Once considered a rare delicacy, tomatoes are now a staple garden fruit that is easy to grow and bears an abundance of various shaped and colored tomatoes to use in sauces, recipes, or even eaten as is. Easily forced, you can find them in the grocery stores at any time of year as well, or even grow your own under a grow light even in the dead of winter.
No matter your preference of origin, stocking up on tomatoes when they are fresh allows you to store them for future use. No need to worry about them becoming overripe, rotting, or going to waste, these fruits are easy to store as this guide of tomato storage methods will show.
How to Know Which Tomato to Pick
The benefits of growing your own tomatoes don’t just surround the savings you reap as well as the amounts of fruits you will harvest. It also includes the fact that you can pick and choose from the many, many varieties of tomatoes that exist to personalize how you want to use them in your recipes.
But whether you prefer to grow your own or grab a selection from your nearest market, you should know which tomatoes are best to take for storing. First, smell the blossom (not the stem) end if you can. Color does not always highlight the ripeness of the fruit since tomatoes can come in a wide variety of colors and hues. You should smell a rich aroma that relays that it is ripe fruit and reading for picking (or choosing).
Be sure it feels full and heavy, with taut skin. Avoid tight, split, or shriveled skin as this means it may be overripe- as well as fruits that are bruised or feel soft anywhere. Obviously, if you are gathering from your own garden you want to take all of your fruits regardless of age. Be sure to use tomatoes that you feel are overripe immediately- whether in a recipe or stored (overripe fruits that are not being used immediately are great candidates for drying- see below).
Storing Fresh Tomatoes
Ripe tomatoes can last a few days on your counter before they start to get soft. If you plan on using your tomatoes within a few days of gathering them, simply place on the counter out of sunlight and not touching to keep them fresh.
You can also place them in the refrigerator to keep them for about a week. If your tomatoes are leaning towards the overripe category, a fridge can let them go a few extra days as well before they should be used.
Fried green tomatoes are a delicacy in the south, but most people prefer to put up large quantities of ripe tomatoes to use later in the year. If you end up picking your tomatoes green in to avoid the first frost, you can easily ripen them in the house. Simply place them stem side down in a paper bag or cardboard box and close it up in a cool area to capture the ethylene gas they release until they begin to turn red.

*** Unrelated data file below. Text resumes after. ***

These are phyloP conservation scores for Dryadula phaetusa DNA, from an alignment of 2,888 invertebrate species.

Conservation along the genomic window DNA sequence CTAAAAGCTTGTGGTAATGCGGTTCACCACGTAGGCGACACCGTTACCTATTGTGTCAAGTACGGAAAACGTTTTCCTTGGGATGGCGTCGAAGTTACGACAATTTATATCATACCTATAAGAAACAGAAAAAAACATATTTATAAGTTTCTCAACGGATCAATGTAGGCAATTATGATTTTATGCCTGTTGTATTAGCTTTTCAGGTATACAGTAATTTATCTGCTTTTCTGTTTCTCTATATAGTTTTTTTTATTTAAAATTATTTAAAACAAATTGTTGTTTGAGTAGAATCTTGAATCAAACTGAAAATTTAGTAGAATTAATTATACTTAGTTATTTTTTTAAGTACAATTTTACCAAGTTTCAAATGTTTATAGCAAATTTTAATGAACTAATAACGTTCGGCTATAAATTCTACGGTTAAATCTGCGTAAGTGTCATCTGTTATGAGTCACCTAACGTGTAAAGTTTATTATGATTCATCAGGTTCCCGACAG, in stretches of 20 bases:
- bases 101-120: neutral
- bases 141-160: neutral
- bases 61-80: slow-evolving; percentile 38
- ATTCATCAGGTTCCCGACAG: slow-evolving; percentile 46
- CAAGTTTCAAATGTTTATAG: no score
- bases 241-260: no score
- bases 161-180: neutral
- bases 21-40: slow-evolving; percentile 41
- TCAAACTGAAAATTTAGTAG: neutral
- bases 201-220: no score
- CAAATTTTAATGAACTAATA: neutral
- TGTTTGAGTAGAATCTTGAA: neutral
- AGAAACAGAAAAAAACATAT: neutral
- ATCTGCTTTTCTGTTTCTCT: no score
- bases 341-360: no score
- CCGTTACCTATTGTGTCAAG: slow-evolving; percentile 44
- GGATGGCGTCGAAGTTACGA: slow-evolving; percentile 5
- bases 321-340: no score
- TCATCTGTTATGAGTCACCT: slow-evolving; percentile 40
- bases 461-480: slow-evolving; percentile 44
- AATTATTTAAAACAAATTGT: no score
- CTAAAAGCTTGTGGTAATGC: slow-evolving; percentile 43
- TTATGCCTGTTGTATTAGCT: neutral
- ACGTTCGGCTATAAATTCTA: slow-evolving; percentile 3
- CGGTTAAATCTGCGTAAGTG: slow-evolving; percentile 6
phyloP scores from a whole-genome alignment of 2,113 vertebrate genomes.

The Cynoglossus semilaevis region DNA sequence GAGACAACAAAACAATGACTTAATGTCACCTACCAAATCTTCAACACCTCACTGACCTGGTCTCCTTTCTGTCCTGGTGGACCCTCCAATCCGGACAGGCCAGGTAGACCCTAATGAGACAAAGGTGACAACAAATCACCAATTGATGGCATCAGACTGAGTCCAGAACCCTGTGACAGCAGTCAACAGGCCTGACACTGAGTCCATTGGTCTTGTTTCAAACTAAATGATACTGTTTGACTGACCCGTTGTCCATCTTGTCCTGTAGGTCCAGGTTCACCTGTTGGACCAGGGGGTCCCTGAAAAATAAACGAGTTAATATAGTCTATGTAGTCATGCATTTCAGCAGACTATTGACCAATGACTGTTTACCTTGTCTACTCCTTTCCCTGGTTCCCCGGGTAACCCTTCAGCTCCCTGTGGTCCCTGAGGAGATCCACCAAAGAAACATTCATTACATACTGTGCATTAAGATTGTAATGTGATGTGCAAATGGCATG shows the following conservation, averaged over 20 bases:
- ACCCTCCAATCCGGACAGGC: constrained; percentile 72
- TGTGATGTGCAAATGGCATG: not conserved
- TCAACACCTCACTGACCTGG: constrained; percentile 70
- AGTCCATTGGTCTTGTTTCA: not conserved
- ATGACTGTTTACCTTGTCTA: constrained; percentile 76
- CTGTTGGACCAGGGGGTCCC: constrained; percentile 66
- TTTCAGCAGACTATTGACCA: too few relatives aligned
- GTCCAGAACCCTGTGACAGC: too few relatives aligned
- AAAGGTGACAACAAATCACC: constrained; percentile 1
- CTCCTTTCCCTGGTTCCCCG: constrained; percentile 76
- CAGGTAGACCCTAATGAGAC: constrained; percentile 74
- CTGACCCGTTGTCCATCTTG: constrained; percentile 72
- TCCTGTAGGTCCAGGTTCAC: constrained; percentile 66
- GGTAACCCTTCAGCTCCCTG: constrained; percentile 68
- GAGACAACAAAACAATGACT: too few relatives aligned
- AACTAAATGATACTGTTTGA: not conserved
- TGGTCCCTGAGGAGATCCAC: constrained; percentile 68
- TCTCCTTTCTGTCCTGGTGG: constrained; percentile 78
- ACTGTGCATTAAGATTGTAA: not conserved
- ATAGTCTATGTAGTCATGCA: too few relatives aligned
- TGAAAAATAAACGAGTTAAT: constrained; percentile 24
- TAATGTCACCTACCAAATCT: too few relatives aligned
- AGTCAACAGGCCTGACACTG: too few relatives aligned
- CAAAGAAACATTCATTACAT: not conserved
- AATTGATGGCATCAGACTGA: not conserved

Ripe and overripe tomatoes are the perfect candidates for drying. Dehydrated tomatoes are popular toppings for salads, pizza, and soups and are incredibly easy to do. You can do them in a dehydrator or in the oven and then store them in the refrigerator or freezer for long term storage. You can also preserve them even further in olive oil.
To dry your tomatoes do the following:
- Slice into halves or quarters and sprinkle with salt.
- Layer in the dehydrator at 105 degrees for 36 hours. 105 degrees helps preserve the enzymes and mimics a true ‘sun-dried’ tomato. You can always increase the temperature to 150 degrees and then allow to dry for about 20 hours as well.
- Set your oven to 180 degrees and allow to dry for around 8 hours
- Store in a plastic bag with air pushed out or a glass jar for up to 3 months. Place in a cooler area or freeze for longer storage. You also can cover with olive oil for longer countertop storage which keeps them softer and more readily available for recipe use.
Tomatoes can be canned in a variety of ways. Can them whole, crushed, diced, strained, pureed, sauced, or as a juice. Whatever you do is up to you, all you have to do is simply prep them for the form you want to have canned. You can use a water bath or in a pressure canner depending on what you are comfortable with, with the fruit good for up to 6 months. To can your tomatoes whole or cut, do the following:
- Sterilize your jars and lids using boiling water.
- Blanch your tomatoes to remove skins by placing them in boiling water for a minute and then putting in an ice bath- skins will peel right off.
- Cut out any blemishes and either cut tomatoes into fourths or leave whole.
- Put tomatoes in jars, add 2 tablespoons of lemon juice and top with boiling water.
- Put on lids and rings and place in boiling water bath.
- Water should cover jars by at least an inch. Allow boiling for 40 minutes for pints.
- Place jars in the pressure canner and follow the directions of your pressure cooker very carefully as each may be slightly different. This process only takes 10 to 15 minutes.
Freezing tomatoes is probably the easiest way to keep any amount of fruit from spoiling before use. The flavor is well preserved, but yo u are unable to use the tomatoes ‘fresh’ like you can if you can them. Like canning, you can freeze your tomatoes any way you choose to prepare them. It is best to remove the skin in advance by blanching, and then cut and lay out on a baking tray in the freezer and then place in a plastic bag once frozen. Or you can put into ice cube trays if juiced or made into a sauce or paste for a quick defrost later.
Tomatoes are one of the simplest fruits to grow and one of the easiest to store for later use. They rarely lose any flavor through any process you choose to apply and supply a fresh taste to your favorite recipes all year round. Rich in vitamins and minerals, they also are a healthy option to your diet.
We’d love to hear of your favorite tomato recipes, as well as which ways you prefer to preserve your fruits. If you have any questions, let us know below, and, as always, please share!